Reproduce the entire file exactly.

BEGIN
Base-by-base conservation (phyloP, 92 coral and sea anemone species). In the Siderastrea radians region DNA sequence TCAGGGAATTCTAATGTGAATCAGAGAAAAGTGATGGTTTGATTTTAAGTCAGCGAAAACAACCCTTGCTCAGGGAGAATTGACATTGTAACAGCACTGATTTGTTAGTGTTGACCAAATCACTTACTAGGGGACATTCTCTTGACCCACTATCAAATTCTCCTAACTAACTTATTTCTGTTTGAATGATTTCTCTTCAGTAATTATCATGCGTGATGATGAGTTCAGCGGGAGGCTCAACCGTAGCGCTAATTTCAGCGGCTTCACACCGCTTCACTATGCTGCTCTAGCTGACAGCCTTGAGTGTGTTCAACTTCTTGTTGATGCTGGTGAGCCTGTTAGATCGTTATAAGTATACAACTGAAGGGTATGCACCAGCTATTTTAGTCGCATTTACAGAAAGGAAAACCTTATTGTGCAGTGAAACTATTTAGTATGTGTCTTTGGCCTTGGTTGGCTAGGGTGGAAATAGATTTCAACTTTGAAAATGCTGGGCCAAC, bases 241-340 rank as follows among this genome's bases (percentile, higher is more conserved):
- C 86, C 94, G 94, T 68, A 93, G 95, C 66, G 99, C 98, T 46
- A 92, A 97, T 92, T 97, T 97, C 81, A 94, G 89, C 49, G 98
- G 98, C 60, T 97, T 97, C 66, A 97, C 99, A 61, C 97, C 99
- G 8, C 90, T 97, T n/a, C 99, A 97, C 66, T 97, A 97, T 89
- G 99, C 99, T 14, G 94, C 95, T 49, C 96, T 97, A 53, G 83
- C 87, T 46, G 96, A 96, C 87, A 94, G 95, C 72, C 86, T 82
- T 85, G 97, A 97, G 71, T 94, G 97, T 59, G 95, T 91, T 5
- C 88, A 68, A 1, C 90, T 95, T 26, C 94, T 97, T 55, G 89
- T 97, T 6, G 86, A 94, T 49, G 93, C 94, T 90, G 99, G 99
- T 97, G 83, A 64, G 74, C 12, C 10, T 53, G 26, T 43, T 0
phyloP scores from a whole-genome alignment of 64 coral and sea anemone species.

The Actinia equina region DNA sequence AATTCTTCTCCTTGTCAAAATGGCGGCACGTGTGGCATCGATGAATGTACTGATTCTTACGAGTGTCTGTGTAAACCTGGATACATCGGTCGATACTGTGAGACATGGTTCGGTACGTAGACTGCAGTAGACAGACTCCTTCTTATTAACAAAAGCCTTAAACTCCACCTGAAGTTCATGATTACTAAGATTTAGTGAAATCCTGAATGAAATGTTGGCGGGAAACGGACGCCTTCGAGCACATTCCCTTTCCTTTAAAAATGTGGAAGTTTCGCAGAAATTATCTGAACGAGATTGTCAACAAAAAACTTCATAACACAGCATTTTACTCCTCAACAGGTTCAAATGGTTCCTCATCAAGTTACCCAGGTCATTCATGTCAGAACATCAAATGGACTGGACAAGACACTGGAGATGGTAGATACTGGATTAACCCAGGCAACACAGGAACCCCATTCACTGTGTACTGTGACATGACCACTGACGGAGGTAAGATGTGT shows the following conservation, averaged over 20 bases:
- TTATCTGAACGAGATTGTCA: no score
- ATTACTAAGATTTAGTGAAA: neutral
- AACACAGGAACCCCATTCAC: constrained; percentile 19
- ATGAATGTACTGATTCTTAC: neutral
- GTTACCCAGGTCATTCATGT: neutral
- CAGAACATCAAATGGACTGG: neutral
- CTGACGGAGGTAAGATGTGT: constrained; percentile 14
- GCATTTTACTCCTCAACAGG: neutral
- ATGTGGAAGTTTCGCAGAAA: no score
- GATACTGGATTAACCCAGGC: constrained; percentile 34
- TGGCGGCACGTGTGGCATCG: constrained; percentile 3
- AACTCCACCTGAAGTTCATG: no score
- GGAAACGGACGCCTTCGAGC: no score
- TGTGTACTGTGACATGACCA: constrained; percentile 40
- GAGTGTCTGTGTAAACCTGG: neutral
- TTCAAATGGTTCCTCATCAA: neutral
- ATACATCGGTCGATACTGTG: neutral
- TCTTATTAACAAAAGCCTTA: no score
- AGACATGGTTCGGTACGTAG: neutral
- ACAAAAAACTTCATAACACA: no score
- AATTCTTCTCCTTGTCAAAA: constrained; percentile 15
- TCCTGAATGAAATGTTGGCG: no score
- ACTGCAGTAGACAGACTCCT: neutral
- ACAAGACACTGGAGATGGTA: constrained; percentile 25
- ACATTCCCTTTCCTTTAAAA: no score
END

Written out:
Base-by-base conservation (phyloP, 92 coral and sea anemone species). In the Siderastrea radians region DNA sequence TCAGGGAATTCTAATGTGAATCAGAGAAAAGTGATGGTTTGATTTTAAGTCAGCGAAAACAACCCTTGCTCAGGGAGAATTGACATTGTAACAGCACTGATTTGTTAGTGTTGACCAAATCACTTACTAGGGGACATTCTCTTGACCCACTATCAAATTCTCCTAACTAACTTATTTCTGTTTGAATGATTTCTCTTCAGTAATTATCATGCGTGATGATGAGTTCAGCGGGAGGCTCAACCGTAGCGCTAATTTCAGCGGCTTCACACCGCTTCACTATGCTGCTCTAGCTGACAGCCTTGAGTGTGTTCAACTTCTTGTTGATGCTGGTGAGCCTGTTAGATCGTTATAAGTATACAACTGAAGGGTATGCACCAGCTATTTTAGTCGCATTTACAGAAAGGAAAACCTTATTGTGCAGTGAAACTATTTAGTATGTGTCTTTGGCCTTGGTTGGCTAGGGTGGAAATAGATTTCAACTTTGAAAATGCTGGGCCAAC, bases 241-340 rank as follows among this genome's bases (percentile, higher is more conserved):
- C 86, C 94, G 94, T 68, A 93, G 95, C 66, G 99, C 98, T 46
- A 92, A 97, T 92, T 97, T 97, C 81, A 94, G 89, C 49, G 98
- G 98, C 60, T 97, T 97, C 66, A 97, C 99, A 61, C 97, C 99
- G 8, C 90, T 97, T n/a, C 99, A 97, C 66, T 97, A 97, T 89
- G 99, C 99, T 14, G 94, C 95, T 49, C 96, T 97, A 53, G 83
- C 87, T 46, G 96, A 96, C 87, A 94, G 95, C 72, C 86, T 82
- T 85, G 97, A 97, G 71, T 94, G 97, T 59, G 95, T 91, T 5
- C 88, A 68, A 1, C 90, T 95, T 26, C 94, T 97, T 55, G 89
- T 97, T 6, G 86, A 94, T 49, G 93, C 94, T 90, G 99, G 99
- T 97, G 83, A 64, G 74, C 12, C 10, T 53, G 26, T 43, T 0
phyloP scores from a whole-genome alignment of 64 coral and sea anemone species.

The Actinia equina region DNA sequence AATTCTTCTCCTTGTCAAAATGGCGGCACGTGTGGCATCGATGAATGTACTGATTCTTACGAGTGTCTGTGTAAACCTGGATACATCGGTCGATACTGTGAGACATGGTTCGGTACGTAGACTGCAGTAGACAGACTCCTTCTTATTAACAAAAGCCTTAAACTCCACCTGAAGTTCATGATTACTAAGATTTAGTGAAATCCTGAATGAAATGTTGGCGGGAAACGGACGCCTTCGAGCACATTCCCTTTCCTTTAAAAATGTGGAAGTTTCGCAGAAATTATCTGAACGAGATTGTCAACAAAAAACTTCATAACACAGCATTTTACTCCTCAACAGGTTCAAATGGTTCCTCATCAAGTTACCCAGGTCATTCATGTCAGAACATCAAATGGACTGGACAAGACACTGGAGATGGTAGATACTGGATTAACCCAGGCAACACAGGAACCCCATTCACTGTGTACTGTGACATGACCACTGACGGAGGTAAGATGTGT shows the following conservation, averaged over 20 bases:
- TTATCTGAACGAGATTGTCA: no score
- ATTACTAAGATTTAGTGAAA: neutral
- AACACAGGAACCCCATTCAC: constrained; percentile 19
- ATGAATGTACTGATTCTTAC: neutral
- GTTACCCAGGTCATTCATGT: neutral
- CAGAACATCAAATGGACTGG: neutral
- CTGACGGAGGTAAGATGTGT: constrained; percentile 14
- GCATTTTACTCCTCAACAGG: neutral
- ATGTGGAAGTTTCGCAGAAA: no score
- GATACTGGATTAACCCAGGC: constrained; percentile 34
- TGGCGGCACGTGTGGCATCG: constrained; percentile 3
- AACTCCACCTGAAGTTCATG: no score
- GGAAACGGACGCCTTCGAGC: no score
- TGTGTACTGTGACATGACCA: constrained; percentile 40
- GAGTGTCTGTGTAAACCTGG: neutral
- TTCAAATGGTTCCTCATCAA: neutral
- ATACATCGGTCGATACTGTG: neutral
- TCTTATTAACAAAAGCCTTA: no score
- AGACATGGTTCGGTACGTAG: neutral
- ACAAAAAACTTCATAACACA: no score
- AATTCTTCTCCTTGTCAAAA: constrained; percentile 15
- TCCTGAATGAAATGTTGGCG: no score
- ACTGCAGTAGACAGACTCCT: neutral
- ACAAGACACTGGAGATGGTA: constrained; percentile 25
- ACATTCCCTTTCCTTTAAAA: no score